By this time, at 12.300 ft, the temperature dropped to the low 30s, which without any prior acclimatation from my part, was starting to feel pretty cold (I'm sure some of you are laughing now...) so I had a great garlic trout for dinner (sorry, no food-porn pictures) and after taking a hot shower, with no TV or other people to chat with (the posada was desserted) went straight to bed....
I know the area well, I've been here plenty of times (only not with the bike) and I sure knew where I wanted to go when the sun rose
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Old 04-29-2008, 11:12 AM   #2
SS in Vzla. OP
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Next morning, the sun rose to a clear day... It wasn't even cold, actually the temps where just right at around 60F.
The view from outside my room:


And a general view of the "Posada Llano del Trigo"


After a hefty country breakfast I aired down my tires and headed deep into the valley.
Last December I hiked to a nice lagoon called "Laguna de la Canoa".... and since I remembered the "donkey track" to be wide enough, I thought to myself: "...mmm getting there on the bike should be fun..."
So I went...
and it was fun...
in a sorta twisted kind of way I don't have to explain here


What I didn't remeber (or it didn't register when walking) where the big, loose rocks and the steep hills, but once commited I kept going...

So let the "party" begin, First drop: (can you see the bike up there?)


Heck! I almost made it.... almost... the incline was about 200 yards long but just before the top a big rock made me loose my balance. Lifting the bike at 12.500 ft elevation is hard work!
Once on the top, the valley road flattened out and I enjoyed the scenery... for a while


This was a great spot for a break...

I could have kept going deeper into the valley, on the "good" road, but noooo... I wanted ("needed"?) to take a picture of "La Burrita" next to the lagoon, so I climbed those hills on the right of the picture and...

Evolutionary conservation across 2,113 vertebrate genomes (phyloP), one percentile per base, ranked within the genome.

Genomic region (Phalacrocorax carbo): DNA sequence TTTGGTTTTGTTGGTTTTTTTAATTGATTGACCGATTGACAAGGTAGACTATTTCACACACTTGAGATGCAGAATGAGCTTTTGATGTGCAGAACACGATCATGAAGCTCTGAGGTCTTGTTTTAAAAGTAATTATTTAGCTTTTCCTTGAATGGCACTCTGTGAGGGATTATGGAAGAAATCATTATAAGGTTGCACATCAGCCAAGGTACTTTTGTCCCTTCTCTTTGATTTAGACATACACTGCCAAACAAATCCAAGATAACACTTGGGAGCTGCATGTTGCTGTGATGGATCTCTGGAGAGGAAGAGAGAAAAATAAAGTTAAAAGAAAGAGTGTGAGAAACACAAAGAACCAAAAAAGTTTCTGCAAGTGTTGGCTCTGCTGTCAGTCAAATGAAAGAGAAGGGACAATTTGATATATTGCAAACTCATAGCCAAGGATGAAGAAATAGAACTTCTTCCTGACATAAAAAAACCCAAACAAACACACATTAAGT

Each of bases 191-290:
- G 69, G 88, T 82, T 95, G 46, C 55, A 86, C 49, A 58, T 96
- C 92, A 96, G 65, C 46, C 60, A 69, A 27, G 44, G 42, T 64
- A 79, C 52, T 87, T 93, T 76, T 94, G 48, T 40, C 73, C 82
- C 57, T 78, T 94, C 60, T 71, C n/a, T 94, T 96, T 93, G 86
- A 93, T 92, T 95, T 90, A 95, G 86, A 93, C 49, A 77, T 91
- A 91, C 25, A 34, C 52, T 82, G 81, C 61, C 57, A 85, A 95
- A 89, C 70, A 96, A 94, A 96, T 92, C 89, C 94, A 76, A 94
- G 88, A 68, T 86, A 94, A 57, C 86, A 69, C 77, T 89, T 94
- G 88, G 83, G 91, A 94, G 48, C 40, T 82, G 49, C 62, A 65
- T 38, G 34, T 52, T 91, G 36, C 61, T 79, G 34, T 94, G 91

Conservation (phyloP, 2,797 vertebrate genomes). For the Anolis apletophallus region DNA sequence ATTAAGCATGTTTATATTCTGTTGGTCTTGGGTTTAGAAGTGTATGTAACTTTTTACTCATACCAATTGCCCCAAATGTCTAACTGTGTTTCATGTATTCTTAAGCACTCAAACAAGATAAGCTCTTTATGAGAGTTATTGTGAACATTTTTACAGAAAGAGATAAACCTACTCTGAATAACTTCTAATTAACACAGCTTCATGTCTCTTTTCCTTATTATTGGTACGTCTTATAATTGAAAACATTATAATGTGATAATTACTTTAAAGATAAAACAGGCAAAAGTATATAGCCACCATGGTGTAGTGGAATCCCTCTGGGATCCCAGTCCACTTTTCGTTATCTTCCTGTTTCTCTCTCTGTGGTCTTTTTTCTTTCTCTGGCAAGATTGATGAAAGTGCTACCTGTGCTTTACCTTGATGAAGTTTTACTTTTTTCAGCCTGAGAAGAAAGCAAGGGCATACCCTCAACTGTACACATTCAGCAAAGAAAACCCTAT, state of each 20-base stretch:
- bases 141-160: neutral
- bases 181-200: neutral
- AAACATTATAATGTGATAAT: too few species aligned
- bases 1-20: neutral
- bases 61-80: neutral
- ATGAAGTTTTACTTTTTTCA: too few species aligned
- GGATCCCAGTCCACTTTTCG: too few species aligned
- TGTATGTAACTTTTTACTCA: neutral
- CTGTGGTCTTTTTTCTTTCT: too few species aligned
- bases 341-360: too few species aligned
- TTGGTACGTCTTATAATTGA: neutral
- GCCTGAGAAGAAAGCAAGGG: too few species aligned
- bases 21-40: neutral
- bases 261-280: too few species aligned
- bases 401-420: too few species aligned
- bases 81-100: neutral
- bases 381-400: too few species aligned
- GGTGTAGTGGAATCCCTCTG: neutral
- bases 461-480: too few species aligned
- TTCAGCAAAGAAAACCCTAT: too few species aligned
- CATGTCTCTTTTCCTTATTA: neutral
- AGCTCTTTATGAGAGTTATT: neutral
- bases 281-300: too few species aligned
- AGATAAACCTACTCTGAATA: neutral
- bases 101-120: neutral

Yeah, you guessed it: Almost made it .... again

My right foot was twisted backwards between a rock and the bike... nothing happened... just a little warning from "above"?
Lifted the bike, regained my breath and BRAAAAAp... I kept going...
I managed to drop the bike only twice more before getting to this rock fence


I kept going, through a water crossing that was not too deep and some flatter more open terrain until I got to the last hill.... the one I didn't remember...

Can you see the bike up there in the brush? The picture hardly shows the incline, but the main problem was that the track at this point was very narrow. I barely managed to fit the bike in... with big rocks in the way.


The lighter colored plants are called "Frailejon"... and although very common in this area they are an endangered species, so I didn't feel like stomping cross country in serach of a better line (there where many)... instead, I stuck to the donkey track.... and it kicked my butt!

After two more drops, the last one trapped my right foot between a rock and the bike... It was painful enough as to make me stop and think if this was a smart thing to do... Let me see: I was alone, at 13k feet + elevation, on a track a couple of kilometeres from the nearest person and probably way over my head on the riding department... After some thinking, my only available braincell decided to turn back before I broke something and be well to ride another day.
Turning the bike back on the tight track was no easy task.... I sweated all the "hefty" breakfast...

I'll cheat a little now and post a picture I took of the Laguna de la Canoa last December when I hiked up there



So, I headed back to the posada, packed my things and got on my way.
Destination: the Town of Los Nevados.
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Old 04-29-2008, 11:14 AM   #3
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Do you have any wild-condor photos?